After overseeing two years of a budget surplus, the founder of Opera San Antonio has stepped aside. Mel Weingart, the first chairman of the 4-year-old organization, has retired and will become chairman emeritus.
Blair Labatt, a former Opera San Antonio board member and vice chairman since 2015, will assume the leadership role. In a Thursday news release announcing the transition, Labatt praised Weingart for building a “strong and well-managed opera company … with a growing reputation for artistic excellence.”
The most recent Opera San Antonio production, Macbeth, which ran Sept. 8-9, received positive reviews locally. Artistic and General Director Enrique Carreón-Robledo, hired by Weingart in 2016, will continue in his role. Carreón-Robledo “absolutely” has the support of the board, Labatt wrote in an email.
Weingart “is no stranger to rolling up his sleeves for the success of Opera San Antonio,” having served in various roles including general manager and artistic director, according to a recent sponsored post in the Rivard Report. Weingart also played the role of King Duncan in Macbeth, although that fictional scenario of regicide has no relation to the company’s change in leadership.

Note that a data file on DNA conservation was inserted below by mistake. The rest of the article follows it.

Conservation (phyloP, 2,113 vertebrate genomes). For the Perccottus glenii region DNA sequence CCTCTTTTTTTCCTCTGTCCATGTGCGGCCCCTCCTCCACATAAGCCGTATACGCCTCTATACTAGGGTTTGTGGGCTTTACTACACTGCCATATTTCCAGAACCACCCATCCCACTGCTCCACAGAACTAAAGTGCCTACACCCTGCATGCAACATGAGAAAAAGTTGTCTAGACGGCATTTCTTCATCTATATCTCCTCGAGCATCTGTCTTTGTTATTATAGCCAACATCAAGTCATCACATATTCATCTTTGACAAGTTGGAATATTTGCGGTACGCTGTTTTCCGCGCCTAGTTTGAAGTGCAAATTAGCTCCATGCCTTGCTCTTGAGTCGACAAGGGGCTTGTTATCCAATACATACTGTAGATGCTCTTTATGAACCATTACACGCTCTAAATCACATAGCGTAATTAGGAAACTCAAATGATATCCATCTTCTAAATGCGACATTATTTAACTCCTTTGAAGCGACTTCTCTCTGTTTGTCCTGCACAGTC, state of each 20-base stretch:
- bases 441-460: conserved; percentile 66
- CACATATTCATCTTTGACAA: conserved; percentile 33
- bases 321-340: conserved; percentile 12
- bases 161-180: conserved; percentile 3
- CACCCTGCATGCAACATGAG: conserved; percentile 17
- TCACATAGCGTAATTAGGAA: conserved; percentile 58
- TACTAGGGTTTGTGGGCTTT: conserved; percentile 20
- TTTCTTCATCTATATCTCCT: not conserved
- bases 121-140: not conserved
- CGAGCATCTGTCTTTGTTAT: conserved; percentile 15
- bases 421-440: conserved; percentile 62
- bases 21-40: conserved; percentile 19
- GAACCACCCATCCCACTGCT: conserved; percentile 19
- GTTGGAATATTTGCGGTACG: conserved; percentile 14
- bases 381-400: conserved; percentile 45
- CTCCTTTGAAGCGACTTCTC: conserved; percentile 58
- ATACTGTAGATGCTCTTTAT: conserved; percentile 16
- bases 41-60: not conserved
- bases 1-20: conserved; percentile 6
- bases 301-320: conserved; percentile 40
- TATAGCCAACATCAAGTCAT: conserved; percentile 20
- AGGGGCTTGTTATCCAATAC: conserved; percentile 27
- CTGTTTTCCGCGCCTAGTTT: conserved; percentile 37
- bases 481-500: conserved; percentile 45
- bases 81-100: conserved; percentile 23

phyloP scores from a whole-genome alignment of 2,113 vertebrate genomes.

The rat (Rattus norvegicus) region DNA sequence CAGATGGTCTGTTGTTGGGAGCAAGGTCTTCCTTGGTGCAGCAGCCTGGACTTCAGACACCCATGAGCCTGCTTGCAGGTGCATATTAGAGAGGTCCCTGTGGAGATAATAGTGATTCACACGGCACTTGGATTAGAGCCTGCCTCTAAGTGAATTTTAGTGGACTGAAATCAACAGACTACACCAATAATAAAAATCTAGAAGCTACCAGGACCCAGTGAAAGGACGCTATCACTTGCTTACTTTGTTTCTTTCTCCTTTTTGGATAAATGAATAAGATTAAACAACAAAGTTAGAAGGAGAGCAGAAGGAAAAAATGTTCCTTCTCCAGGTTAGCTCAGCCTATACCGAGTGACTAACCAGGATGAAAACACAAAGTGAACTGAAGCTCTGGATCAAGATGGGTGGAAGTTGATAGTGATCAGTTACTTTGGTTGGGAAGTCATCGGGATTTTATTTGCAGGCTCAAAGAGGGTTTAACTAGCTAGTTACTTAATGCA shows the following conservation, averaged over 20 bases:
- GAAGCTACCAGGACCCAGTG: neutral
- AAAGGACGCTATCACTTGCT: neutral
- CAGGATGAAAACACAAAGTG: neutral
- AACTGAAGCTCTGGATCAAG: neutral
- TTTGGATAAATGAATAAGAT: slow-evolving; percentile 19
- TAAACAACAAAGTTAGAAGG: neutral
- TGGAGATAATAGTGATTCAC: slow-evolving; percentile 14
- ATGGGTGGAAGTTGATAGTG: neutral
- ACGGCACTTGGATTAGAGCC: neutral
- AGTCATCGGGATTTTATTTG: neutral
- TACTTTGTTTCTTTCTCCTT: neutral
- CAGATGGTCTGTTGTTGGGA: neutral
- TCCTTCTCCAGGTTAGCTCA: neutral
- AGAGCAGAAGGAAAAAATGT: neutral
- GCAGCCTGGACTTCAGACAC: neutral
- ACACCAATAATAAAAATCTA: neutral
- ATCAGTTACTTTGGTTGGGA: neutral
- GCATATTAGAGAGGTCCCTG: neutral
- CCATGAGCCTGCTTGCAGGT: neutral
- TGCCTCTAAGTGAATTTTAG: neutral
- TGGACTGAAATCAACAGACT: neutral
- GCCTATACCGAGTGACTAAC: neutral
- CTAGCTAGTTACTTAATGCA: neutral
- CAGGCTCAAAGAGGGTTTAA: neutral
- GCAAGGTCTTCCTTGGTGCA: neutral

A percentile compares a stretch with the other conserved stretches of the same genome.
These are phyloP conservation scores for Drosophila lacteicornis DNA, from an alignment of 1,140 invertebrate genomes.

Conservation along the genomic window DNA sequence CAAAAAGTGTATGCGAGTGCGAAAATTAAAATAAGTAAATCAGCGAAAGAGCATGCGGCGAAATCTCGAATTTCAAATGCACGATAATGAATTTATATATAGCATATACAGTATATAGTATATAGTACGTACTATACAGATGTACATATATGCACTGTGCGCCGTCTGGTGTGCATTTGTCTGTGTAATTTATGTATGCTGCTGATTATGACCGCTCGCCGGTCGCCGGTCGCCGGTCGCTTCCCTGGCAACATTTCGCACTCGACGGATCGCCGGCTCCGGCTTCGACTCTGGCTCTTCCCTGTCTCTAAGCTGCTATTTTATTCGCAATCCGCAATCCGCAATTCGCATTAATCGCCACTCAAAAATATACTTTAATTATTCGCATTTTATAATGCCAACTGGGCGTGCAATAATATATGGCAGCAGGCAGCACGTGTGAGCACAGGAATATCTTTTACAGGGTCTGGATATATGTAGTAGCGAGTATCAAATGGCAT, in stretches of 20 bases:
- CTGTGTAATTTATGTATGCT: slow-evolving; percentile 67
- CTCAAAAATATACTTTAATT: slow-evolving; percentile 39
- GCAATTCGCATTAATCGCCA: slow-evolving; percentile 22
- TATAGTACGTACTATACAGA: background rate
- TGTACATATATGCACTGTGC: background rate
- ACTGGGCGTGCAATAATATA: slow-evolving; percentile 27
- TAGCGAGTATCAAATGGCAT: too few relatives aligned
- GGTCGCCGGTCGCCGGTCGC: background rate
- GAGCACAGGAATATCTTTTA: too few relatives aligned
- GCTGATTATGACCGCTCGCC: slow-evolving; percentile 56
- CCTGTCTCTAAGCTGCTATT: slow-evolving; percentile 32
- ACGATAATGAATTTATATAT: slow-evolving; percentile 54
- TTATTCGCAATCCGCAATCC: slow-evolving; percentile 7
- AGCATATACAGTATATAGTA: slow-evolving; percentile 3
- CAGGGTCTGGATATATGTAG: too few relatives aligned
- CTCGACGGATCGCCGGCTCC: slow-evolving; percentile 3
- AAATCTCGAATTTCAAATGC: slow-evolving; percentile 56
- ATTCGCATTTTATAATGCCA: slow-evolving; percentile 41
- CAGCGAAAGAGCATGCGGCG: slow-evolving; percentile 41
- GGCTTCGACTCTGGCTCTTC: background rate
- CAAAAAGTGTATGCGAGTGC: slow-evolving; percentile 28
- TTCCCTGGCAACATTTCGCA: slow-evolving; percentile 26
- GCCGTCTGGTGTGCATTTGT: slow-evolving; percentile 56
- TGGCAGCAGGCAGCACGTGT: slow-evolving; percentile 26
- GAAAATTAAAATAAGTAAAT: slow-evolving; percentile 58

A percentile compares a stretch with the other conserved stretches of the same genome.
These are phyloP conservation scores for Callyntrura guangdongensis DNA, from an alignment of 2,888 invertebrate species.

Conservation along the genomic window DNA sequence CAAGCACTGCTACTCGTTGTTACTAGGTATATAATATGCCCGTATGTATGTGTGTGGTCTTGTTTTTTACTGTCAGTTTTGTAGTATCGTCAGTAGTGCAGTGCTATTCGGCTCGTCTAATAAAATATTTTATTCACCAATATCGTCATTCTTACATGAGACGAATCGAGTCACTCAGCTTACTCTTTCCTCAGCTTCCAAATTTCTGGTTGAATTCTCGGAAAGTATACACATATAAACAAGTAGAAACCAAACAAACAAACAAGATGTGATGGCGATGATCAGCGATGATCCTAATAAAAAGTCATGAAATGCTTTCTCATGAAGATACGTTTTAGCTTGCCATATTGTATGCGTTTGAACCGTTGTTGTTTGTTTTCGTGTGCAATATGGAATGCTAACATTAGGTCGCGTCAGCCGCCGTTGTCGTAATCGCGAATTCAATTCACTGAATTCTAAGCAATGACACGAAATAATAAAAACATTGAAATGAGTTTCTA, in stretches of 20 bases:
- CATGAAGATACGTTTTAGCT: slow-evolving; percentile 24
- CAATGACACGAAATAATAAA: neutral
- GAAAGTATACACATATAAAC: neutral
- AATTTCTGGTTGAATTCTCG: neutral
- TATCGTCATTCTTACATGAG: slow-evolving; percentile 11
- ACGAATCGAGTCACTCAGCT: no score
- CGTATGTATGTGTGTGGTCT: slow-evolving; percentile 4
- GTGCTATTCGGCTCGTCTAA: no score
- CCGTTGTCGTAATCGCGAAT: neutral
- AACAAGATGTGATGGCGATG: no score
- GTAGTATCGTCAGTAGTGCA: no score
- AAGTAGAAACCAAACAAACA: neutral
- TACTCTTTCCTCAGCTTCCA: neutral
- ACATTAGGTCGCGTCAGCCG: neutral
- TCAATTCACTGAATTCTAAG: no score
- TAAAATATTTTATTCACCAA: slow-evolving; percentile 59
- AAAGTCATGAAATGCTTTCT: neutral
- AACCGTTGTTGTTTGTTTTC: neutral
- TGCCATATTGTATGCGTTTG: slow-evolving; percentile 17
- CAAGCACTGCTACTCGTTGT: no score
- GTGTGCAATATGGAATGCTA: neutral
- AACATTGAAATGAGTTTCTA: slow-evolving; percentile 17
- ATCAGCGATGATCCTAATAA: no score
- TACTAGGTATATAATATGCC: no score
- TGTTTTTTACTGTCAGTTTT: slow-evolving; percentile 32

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“Fortunately for all of us, it’s all fiction and Mel is very much still with us,” Labatt joked.
Labatt, who is president of Labatt Food Service, said his new position is part of his leadership role. “Nonprofit service has always been an important part of what we think a company should contribute to the community,” he stated.
He holds a doctorate in English literature from the University of Virginia and previously taught at the University of Texas at Austin. “The study of story and character is a major point of connection between my previous life and what I do now,” he stated.
The leadership change is a normal transition for the board, Labatt stated, and comes later than the end of the fiscal year in June due to “an influx of talented new board members.” Weingart will remain a contributor to the board and to the artistic direction of the opera as requested.
“We will need him,” Labatt wrote.